Talk about all chiefs and no indians, I reported on board USS MATHEWS (AKA-96) on 3 July 1946 and was immediately besieged by the black gang, four chiefs and three first-class petty officers. They babbled as a group, “The Exec hates us engineers. We’re worked like hell during the day and liberty is only one in two. Three of us have to stand watches one night and four of us the next night, even though the plant is cold iron (no boilers lighted and electric power is provided from ashore). He doesn’t know anything about the machinery and that doesn’t stop him from meddling!”
That did it! I already knew that I would be busier than a dog wagging two tails and an unsympathetic exec would make the situation intolerable. I went to see him forthwith and played my ace card, “Sir, I am told that you have no sympathy for the engineers and that you are giving them a hard time. If that’s true, since I have enough points to get out of the Navy now, that’s what I would do.”
Without hesitating, the Exec surprised me with his reply, “Yes! It’s true! They are a bunch of goof offs, but I’ll give you three months without me interfering. Let’s see what you can accomplish with them.”
Being on a roll I continued, “The boiler firesides have twice the maximum-allowed operating hours on them and must be cleaned. It’s been a long time since any of those senior petty officers had to do such dirty work, but there is no option. The only reason for a cold-iron watch is to be alert for flooding. I could have a cot put on the lower machinery-space floor plates for a single watchstander to sleep there. If any flooding occurs during the night he would be the first to know. Then, with your permission, I would give the other six liberty. Thus each one would have to stay on board one in seven nights instead of one in two, and every weekday I would work their butts off for eight hours.”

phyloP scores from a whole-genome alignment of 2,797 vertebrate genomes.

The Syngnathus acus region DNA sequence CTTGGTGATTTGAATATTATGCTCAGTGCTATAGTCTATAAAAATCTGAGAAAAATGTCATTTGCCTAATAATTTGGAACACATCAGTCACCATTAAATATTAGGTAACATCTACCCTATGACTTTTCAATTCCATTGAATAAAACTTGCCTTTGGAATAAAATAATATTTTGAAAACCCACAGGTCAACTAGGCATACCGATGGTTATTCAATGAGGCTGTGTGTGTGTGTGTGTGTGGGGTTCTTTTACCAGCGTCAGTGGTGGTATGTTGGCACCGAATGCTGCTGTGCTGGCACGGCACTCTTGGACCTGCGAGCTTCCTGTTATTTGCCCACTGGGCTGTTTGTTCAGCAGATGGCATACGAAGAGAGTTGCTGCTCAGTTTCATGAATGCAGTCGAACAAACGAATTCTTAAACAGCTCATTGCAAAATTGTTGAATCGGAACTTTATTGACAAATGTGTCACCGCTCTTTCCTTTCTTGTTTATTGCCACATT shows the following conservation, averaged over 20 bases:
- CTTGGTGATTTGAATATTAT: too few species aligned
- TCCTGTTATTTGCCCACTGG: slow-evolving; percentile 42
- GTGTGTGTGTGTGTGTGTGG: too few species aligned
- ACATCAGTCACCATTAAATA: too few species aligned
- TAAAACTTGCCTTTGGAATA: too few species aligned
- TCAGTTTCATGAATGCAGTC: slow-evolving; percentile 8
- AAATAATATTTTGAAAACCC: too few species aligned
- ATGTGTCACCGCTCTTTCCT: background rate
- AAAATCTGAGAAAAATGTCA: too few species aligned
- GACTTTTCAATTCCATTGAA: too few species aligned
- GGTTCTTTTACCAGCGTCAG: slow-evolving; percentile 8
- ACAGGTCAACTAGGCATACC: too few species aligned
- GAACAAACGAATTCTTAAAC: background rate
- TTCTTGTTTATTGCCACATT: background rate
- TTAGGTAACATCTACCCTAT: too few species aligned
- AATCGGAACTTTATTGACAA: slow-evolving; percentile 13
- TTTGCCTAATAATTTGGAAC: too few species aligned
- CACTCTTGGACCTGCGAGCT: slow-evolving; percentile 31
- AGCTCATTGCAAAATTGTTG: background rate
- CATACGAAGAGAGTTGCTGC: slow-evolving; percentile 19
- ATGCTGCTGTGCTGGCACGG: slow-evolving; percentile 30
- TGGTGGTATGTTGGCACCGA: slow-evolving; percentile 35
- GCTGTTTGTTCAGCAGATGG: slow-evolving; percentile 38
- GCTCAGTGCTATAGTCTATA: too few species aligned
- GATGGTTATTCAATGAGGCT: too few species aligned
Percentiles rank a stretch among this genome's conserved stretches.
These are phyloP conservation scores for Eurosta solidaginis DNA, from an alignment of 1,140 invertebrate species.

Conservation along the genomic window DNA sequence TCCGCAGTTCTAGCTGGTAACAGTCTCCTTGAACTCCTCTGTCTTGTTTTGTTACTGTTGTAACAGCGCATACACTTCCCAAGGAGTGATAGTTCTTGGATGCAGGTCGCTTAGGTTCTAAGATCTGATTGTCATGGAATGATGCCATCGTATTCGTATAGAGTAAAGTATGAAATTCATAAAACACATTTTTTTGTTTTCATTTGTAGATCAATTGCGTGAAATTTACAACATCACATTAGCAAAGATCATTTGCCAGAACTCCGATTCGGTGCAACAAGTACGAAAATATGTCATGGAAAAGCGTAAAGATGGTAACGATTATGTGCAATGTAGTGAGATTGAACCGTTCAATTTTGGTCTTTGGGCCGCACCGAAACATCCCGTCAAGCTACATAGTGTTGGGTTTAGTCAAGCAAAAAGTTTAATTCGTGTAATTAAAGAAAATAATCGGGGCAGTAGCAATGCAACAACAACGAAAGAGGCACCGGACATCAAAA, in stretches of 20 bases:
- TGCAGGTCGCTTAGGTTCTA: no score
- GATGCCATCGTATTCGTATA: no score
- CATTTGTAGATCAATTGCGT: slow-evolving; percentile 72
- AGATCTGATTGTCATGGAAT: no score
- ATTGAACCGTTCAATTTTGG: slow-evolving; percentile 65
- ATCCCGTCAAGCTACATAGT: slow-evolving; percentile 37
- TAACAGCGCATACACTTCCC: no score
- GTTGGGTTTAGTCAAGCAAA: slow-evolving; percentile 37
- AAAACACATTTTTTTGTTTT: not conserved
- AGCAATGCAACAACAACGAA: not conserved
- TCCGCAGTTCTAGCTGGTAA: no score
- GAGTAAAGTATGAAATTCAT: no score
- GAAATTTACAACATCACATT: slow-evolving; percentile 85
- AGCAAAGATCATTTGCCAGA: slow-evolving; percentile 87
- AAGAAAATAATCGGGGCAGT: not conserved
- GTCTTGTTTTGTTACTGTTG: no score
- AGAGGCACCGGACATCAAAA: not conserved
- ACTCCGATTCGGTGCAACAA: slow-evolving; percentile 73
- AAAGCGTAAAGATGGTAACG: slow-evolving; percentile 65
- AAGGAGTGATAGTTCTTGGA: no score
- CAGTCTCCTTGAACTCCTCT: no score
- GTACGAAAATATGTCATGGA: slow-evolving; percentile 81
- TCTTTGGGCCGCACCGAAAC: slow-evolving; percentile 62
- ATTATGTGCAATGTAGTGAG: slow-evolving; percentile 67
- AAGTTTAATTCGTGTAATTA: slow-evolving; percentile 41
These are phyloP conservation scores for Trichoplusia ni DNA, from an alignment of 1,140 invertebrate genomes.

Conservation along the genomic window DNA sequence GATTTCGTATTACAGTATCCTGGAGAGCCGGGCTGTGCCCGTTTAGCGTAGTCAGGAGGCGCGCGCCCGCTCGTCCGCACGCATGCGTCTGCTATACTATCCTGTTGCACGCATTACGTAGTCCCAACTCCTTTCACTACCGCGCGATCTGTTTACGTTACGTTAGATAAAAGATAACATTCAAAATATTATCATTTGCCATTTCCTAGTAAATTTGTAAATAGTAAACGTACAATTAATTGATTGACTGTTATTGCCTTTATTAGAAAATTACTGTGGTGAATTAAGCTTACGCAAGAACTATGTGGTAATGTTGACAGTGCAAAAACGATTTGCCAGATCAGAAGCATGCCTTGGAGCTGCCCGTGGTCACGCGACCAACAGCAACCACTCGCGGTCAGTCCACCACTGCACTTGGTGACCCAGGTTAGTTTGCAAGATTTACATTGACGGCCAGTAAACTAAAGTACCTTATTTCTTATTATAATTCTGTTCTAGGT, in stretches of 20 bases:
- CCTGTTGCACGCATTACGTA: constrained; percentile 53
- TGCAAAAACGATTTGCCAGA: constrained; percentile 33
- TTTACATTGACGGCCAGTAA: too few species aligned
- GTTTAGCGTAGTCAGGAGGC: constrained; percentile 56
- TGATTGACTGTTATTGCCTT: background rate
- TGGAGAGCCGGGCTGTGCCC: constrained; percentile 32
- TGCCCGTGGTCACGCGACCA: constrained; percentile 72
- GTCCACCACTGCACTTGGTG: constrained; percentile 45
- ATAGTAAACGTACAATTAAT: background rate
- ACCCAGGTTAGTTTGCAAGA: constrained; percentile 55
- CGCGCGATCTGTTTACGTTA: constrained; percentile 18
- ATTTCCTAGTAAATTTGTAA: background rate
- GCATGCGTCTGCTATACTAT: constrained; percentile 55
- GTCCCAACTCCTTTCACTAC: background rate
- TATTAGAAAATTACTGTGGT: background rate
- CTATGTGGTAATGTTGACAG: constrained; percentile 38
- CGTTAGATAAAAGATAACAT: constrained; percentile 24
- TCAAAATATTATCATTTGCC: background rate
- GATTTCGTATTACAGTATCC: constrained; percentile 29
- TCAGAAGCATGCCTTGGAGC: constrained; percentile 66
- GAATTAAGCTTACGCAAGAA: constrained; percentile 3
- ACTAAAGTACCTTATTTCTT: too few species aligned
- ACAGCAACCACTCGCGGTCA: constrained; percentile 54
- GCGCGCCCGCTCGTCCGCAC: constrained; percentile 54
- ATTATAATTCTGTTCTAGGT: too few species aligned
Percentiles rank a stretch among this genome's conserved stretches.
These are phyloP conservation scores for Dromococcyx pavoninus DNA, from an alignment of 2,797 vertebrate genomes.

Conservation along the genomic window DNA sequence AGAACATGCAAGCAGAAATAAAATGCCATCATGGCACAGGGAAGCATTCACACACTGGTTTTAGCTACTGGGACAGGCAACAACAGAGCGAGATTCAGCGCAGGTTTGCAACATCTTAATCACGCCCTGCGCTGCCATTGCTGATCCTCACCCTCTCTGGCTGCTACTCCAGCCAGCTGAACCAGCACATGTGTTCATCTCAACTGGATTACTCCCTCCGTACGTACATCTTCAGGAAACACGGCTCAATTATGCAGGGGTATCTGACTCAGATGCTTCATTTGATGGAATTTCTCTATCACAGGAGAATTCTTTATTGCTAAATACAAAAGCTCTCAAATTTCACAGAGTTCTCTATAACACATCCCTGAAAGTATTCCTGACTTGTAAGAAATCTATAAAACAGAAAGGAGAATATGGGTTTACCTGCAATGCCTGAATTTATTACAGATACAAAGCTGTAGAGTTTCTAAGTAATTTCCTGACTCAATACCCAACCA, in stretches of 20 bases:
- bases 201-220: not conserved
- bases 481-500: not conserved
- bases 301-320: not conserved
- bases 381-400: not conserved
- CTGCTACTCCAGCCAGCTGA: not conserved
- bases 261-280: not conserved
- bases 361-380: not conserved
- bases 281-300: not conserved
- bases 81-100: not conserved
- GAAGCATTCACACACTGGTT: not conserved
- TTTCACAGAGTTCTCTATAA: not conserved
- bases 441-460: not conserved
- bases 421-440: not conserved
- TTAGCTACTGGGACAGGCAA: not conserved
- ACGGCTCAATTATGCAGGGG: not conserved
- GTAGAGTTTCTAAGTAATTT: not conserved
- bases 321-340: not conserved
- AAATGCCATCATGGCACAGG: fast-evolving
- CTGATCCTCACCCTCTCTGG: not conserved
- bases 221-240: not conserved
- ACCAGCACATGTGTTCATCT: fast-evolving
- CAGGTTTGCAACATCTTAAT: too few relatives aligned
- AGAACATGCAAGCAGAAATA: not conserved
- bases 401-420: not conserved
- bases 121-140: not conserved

I could see from the look on the Exec’s face that he was thinking, “This guy’s crazy. How in the hell is he going to get four chiefs and three first-class to scrape firesides?”
Nonetheless he approved my request.
When I broke the news about liberty, the black gang went wild with joy. When I told them that they had to clean firesides, I was confronted with animal-like ferocity that lasted as long as me counting off while pointing, “One, two, three and four, boiler number one.” And then addressing the remainder, “One, two, three and,” while pointing to myself, “four, boiler number two.”
They were dumfounded as I added, “When I go into a furnace, you go in! When I come out, you come out!”
None of them knew then that I had cut my firesides-cleaning teeth in the merchant marine four-years before.
Thus, in the absence of non-rated personnel, four chief petty officers, three first-class petty officers, and one lieutenant junior grade cleaned firesides in MATHEWS’ boilers during the summer of 1946.
There were two fall outs.
On some evenings I left the Shipyard via the Sands Street gate and walked a few blocks to a subway stop, usually intent upon visiting my folks in Flatbush or heading for one of the nightspots in uptown Manhattan. More often than not, I got captured by the six snipes ashore when I attempted to pass their favorite Sands Street bar.
About ten-weeks after my pact with the Executive Officer he was detached from MATHEWS. Just before leaving he said to me, “My promise to not meddle in engineering affairs is the best decision I ever made. Keep up the good work!”
Copyright © 2005 (text only) by Louis D. Chirillo